Last summer, I determinedly rearranged my day. Previously, I leapt from bed to the computer in the morning, back again late at night, pretending that I was building a business and a life. By late summer, early mornings were reserved for breakfast, cleaning, a walk on weekend; evenings for reading, writing, or talking with friends. Work fit inside a firm 9-to-6 envelope, properly, very Dutch.
Winter challenged that schedule. Dark and rainy mornings, frequent trips to London and Cambridge, coastal opportunities around Dorset, pecked away at my container gardens (happy in Maastricht) and cleaning (unnecessary in Sandbanks). Personal time drifted, but not back to the old ways.
Mornings, while they start early, now begin with quiet reading, coffee at the beach, or writing letters. Evenings drift towards exercise, Dutch, and long conversations. Weekends are walks and museums, shared dinners and café conversations. Work still stays absolutely in-bounds: It gets done, but, as I illustrated for my class last week, it must take its place.
I read the Times and FT, a novel and essays, each morning, clipping thoughts to Pocket and Evernote along the way. And then I share with friends, write down a few thoughts, work the propositions through:
I used the process of writing to figure out what, precisely, it was that I wanted to say. Writing was not a matter of taking a prefabricated thought and setting it down on paper, but using the act of setting words down on paper to determine just what that thought might be. Saul Austerlitz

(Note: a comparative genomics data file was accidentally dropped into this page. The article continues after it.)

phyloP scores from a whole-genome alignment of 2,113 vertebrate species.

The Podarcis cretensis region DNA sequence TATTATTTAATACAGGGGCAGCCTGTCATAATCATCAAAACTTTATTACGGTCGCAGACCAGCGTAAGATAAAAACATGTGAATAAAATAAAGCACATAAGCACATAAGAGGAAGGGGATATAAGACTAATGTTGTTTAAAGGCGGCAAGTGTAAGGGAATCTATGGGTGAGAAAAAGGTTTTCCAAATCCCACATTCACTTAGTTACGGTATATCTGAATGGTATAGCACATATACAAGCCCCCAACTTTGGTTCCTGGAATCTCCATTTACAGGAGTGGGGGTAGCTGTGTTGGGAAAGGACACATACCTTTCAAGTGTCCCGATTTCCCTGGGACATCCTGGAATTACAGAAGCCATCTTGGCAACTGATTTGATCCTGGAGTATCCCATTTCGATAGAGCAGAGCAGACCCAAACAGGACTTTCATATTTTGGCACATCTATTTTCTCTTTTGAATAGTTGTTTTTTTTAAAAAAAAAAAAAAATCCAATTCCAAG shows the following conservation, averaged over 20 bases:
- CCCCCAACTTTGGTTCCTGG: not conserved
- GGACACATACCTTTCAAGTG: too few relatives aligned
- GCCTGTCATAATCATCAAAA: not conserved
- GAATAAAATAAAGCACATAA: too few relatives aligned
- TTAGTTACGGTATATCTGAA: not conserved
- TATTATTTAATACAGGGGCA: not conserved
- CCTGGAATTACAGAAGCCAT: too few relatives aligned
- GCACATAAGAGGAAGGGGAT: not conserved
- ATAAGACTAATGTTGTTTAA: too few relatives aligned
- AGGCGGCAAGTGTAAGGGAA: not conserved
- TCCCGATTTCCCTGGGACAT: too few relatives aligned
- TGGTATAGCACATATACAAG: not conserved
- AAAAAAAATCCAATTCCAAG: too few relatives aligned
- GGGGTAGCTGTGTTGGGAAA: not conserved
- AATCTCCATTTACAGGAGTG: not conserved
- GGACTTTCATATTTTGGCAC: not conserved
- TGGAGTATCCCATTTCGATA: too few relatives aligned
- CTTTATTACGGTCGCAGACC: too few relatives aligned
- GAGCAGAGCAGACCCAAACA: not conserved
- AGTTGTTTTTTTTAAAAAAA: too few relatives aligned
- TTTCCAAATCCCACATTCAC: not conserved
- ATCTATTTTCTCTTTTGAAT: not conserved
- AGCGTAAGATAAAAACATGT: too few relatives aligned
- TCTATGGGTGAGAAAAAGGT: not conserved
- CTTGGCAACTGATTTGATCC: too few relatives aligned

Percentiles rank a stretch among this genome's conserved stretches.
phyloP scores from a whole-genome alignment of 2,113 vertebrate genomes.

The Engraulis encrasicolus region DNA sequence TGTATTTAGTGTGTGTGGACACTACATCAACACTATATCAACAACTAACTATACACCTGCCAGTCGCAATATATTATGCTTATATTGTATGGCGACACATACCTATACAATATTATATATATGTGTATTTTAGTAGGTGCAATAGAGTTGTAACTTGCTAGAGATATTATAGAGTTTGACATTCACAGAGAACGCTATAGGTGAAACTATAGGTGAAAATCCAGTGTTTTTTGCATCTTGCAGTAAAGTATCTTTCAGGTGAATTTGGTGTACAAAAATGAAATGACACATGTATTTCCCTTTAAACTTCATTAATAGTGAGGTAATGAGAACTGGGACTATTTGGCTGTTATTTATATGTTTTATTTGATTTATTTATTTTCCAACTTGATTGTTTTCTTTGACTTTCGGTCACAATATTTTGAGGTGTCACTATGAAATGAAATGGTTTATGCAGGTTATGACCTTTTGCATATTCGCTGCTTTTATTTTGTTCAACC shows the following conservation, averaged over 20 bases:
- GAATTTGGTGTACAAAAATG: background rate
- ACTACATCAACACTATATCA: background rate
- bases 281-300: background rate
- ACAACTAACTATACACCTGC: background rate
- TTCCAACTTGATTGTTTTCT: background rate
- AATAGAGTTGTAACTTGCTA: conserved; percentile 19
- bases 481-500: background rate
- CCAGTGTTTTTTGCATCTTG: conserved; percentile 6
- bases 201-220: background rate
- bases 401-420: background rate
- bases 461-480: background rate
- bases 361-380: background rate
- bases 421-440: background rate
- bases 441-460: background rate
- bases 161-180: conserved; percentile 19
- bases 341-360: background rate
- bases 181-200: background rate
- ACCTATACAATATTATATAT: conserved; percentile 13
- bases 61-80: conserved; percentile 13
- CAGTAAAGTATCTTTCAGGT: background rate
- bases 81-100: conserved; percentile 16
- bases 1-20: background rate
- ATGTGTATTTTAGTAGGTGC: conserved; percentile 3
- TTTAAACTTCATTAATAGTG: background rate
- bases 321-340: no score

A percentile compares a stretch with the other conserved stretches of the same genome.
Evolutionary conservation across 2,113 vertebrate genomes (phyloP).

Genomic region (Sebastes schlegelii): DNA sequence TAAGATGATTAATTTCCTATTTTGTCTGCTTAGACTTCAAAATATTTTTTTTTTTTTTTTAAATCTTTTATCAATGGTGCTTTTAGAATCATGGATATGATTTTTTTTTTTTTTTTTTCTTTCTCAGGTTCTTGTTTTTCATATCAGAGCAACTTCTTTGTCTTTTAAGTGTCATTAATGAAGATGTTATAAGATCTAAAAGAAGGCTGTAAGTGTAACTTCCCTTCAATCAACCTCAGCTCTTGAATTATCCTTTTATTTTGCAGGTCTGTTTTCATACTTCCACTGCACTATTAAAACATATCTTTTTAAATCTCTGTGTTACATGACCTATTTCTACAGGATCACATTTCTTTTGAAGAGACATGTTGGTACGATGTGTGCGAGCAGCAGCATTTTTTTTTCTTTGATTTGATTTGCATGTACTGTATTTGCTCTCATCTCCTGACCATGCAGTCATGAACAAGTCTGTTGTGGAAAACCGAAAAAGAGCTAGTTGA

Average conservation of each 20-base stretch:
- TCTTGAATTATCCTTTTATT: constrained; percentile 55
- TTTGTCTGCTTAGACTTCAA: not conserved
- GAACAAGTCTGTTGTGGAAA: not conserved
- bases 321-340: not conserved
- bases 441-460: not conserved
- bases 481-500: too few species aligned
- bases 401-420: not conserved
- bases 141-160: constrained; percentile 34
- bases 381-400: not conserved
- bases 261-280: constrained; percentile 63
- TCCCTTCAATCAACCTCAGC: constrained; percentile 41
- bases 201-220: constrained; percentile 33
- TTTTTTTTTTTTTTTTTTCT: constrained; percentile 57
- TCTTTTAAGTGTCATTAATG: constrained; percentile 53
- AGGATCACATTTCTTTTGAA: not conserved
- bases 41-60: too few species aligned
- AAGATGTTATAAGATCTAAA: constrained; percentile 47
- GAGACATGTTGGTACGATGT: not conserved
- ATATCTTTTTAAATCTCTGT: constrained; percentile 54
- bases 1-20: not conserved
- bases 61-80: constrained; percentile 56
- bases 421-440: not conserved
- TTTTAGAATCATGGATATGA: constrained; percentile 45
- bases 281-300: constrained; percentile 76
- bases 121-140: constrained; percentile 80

I find this dialectic between quiet reflection and intimate conversation, dialog with myself and with others, to be as vital a part of my day as email or conference calls. David Brooks meditated on this theme yesterday:
19th-century rugged individualism says we stand strong and self-reliant; 20th-century authenticity holds that we be true to our sincere inner self. But, we are also wired to connect, to be part of communities… Outside advice is not about approval, it’s about wisdom and about distilling enough of it to have sharpened our inner criteria.
I tend to think in propositions, in ideas collected, saved, and tweeted. These are dust motes of thought, illuminated and stirred into motion by quiet reflection and trusted conversation, respectively.
And particularly as an expat entrepreneur, living off the land at the frontier as I do, distant from family and familiar community, taking time to read-reflect-discuss-write is as important as any thrashing at a keyboard or telephone.